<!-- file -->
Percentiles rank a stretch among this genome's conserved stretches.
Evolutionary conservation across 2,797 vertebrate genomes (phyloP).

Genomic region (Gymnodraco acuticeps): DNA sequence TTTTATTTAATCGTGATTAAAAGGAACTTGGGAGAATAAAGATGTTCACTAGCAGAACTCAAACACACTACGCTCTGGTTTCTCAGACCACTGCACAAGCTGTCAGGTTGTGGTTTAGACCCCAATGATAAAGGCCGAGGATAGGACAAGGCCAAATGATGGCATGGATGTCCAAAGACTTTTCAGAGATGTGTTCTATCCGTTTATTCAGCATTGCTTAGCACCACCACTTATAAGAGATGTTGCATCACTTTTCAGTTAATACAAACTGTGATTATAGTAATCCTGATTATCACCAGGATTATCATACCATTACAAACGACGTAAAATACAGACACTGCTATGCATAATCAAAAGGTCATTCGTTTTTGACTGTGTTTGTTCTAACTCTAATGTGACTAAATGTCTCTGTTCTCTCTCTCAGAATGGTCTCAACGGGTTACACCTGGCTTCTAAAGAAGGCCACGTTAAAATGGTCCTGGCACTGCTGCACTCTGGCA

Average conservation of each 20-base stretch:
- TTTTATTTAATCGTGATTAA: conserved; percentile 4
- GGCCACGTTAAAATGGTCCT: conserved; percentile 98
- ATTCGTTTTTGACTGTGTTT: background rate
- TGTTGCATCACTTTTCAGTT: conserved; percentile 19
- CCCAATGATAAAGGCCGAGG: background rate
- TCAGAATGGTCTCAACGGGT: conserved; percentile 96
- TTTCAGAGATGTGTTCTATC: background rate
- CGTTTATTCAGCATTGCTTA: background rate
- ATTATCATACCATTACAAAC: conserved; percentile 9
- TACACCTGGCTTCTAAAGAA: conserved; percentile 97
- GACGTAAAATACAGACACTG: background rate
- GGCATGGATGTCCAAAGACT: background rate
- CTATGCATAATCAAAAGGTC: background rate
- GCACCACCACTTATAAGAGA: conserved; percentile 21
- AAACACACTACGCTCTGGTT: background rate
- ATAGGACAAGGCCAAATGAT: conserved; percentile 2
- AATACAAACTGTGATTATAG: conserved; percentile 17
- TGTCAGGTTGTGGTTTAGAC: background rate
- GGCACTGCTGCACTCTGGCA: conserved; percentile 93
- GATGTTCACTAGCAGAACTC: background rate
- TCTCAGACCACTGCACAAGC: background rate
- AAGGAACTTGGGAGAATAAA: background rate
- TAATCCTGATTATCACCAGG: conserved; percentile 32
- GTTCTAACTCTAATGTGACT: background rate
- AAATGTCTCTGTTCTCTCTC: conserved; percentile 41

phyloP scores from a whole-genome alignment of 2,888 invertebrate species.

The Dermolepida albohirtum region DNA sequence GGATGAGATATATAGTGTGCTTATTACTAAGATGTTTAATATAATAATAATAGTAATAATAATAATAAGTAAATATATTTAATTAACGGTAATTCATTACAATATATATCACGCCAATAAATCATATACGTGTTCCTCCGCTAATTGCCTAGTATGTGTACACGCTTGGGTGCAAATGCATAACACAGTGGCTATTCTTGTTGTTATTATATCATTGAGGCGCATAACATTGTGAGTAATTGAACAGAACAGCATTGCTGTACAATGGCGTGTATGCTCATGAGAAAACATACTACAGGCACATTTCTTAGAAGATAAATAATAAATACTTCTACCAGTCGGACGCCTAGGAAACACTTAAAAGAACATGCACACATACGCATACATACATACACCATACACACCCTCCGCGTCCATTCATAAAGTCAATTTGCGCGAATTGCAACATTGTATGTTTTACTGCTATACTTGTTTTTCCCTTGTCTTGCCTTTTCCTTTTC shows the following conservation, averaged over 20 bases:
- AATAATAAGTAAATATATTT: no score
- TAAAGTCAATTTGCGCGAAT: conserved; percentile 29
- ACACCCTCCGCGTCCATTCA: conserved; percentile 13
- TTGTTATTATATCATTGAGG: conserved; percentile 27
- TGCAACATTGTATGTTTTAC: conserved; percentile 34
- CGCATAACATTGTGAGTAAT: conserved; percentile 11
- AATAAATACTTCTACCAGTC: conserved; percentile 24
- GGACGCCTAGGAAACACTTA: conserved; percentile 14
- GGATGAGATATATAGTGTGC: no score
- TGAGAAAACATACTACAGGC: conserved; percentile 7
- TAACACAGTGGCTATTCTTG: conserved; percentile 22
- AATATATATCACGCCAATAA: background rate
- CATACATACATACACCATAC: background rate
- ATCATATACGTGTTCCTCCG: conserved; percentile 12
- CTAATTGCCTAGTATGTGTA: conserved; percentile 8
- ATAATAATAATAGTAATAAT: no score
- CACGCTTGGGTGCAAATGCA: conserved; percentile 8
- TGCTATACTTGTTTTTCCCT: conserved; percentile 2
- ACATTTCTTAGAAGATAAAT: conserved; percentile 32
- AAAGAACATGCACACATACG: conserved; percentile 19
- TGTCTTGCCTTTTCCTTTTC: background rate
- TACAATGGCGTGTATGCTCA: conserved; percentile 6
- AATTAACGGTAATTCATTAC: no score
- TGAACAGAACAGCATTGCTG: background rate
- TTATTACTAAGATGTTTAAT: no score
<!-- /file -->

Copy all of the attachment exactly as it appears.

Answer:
Percentiles rank a stretch among this genome's conserved stretches.
Evolutionary conservation across 2,797 vertebrate genomes (phyloP).

Genomic region (Gymnodraco acuticeps): DNA sequence TTTTATTTAATCGTGATTAAAAGGAACTTGGGAGAATAAAGATGTTCACTAGCAGAACTCAAACACACTACGCTCTGGTTTCTCAGACCACTGCACAAGCTGTCAGGTTGTGGTTTAGACCCCAATGATAAAGGCCGAGGATAGGACAAGGCCAAATGATGGCATGGATGTCCAAAGACTTTTCAGAGATGTGTTCTATCCGTTTATTCAGCATTGCTTAGCACCACCACTTATAAGAGATGTTGCATCACTTTTCAGTTAATACAAACTGTGATTATAGTAATCCTGATTATCACCAGGATTATCATACCATTACAAACGACGTAAAATACAGACACTGCTATGCATAATCAAAAGGTCATTCGTTTTTGACTGTGTTTGTTCTAACTCTAATGTGACTAAATGTCTCTGTTCTCTCTCTCAGAATGGTCTCAACGGGTTACACCTGGCTTCTAAAGAAGGCCACGTTAAAATGGTCCTGGCACTGCTGCACTCTGGCA

Average conservation of each 20-base stretch:
- TTTTATTTAATCGTGATTAA: conserved; percentile 4
- GGCCACGTTAAAATGGTCCT: conserved; percentile 98
- ATTCGTTTTTGACTGTGTTT: background rate
- TGTTGCATCACTTTTCAGTT: conserved; percentile 19
- CCCAATGATAAAGGCCGAGG: background rate
- TCAGAATGGTCTCAACGGGT: conserved; percentile 96
- TTTCAGAGATGTGTTCTATC: background rate
- CGTTTATTCAGCATTGCTTA: background rate
- ATTATCATACCATTACAAAC: conserved; percentile 9
- TACACCTGGCTTCTAAAGAA: conserved; percentile 97
- GACGTAAAATACAGACACTG: background rate
- GGCATGGATGTCCAAAGACT: background rate
- CTATGCATAATCAAAAGGTC: background rate
- GCACCACCACTTATAAGAGA: conserved; percentile 21
- AAACACACTACGCTCTGGTT: background rate
- ATAGGACAAGGCCAAATGAT: conserved; percentile 2
- AATACAAACTGTGATTATAG: conserved; percentile 17
- TGTCAGGTTGTGGTTTAGAC: background rate
- GGCACTGCTGCACTCTGGCA: conserved; percentile 93
- GATGTTCACTAGCAGAACTC: background rate
- TCTCAGACCACTGCACAAGC: background rate
- AAGGAACTTGGGAGAATAAA: background rate
- TAATCCTGATTATCACCAGG: conserved; percentile 32
- GTTCTAACTCTAATGTGACT: background rate
- AAATGTCTCTGTTCTCTCTC: conserved; percentile 41

phyloP scores from a whole-genome alignment of 2,888 invertebrate species.

The Dermolepida albohirtum region DNA sequence GGATGAGATATATAGTGTGCTTATTACTAAGATGTTTAATATAATAATAATAGTAATAATAATAATAAGTAAATATATTTAATTAACGGTAATTCATTACAATATATATCACGCCAATAAATCATATACGTGTTCCTCCGCTAATTGCCTAGTATGTGTACACGCTTGGGTGCAAATGCATAACACAGTGGCTATTCTTGTTGTTATTATATCATTGAGGCGCATAACATTGTGAGTAATTGAACAGAACAGCATTGCTGTACAATGGCGTGTATGCTCATGAGAAAACATACTACAGGCACATTTCTTAGAAGATAAATAATAAATACTTCTACCAGTCGGACGCCTAGGAAACACTTAAAAGAACATGCACACATACGCATACATACATACACCATACACACCCTCCGCGTCCATTCATAAAGTCAATTTGCGCGAATTGCAACATTGTATGTTTTACTGCTATACTTGTTTTTCCCTTGTCTTGCCTTTTCCTTTTC shows the following conservation, averaged over 20 bases:
- AATAATAAGTAAATATATTT: no score
- TAAAGTCAATTTGCGCGAAT: conserved; percentile 29
- ACACCCTCCGCGTCCATTCA: conserved; percentile 13
- TTGTTATTATATCATTGAGG: conserved; percentile 27
- TGCAACATTGTATGTTTTAC: conserved; percentile 34
- CGCATAACATTGTGAGTAAT: conserved; percentile 11
- AATAAATACTTCTACCAGTC: conserved; percentile 24
- GGACGCCTAGGAAACACTTA: conserved; percentile 14
- GGATGAGATATATAGTGTGC: no score
- TGAGAAAACATACTACAGGC: conserved; percentile 7
- TAACACAGTGGCTATTCTTG: conserved; percentile 22
- AATATATATCACGCCAATAA: background rate
- CATACATACATACACCATAC: background rate
- ATCATATACGTGTTCCTCCG: conserved; percentile 12
- CTAATTGCCTAGTATGTGTA: conserved; percentile 8
- ATAATAATAATAGTAATAAT: no score
- CACGCTTGGGTGCAAATGCA: conserved; percentile 8
- TGCTATACTTGTTTTTCCCT: conserved; percentile 2
- ACATTTCTTAGAAGATAAAT: conserved; percentile 32
- AAAGAACATGCACACATACG: conserved; percentile 19
- TGTCTTGCCTTTTCCTTTTC: background rate
- TACAATGGCGTGTATGCTCA: conserved; percentile 6
- AATTAACGGTAATTCATTAC: no score
- TGAACAGAACAGCATTGCTG: background rate
- TTATTACTAAGATGTTTAAT: no score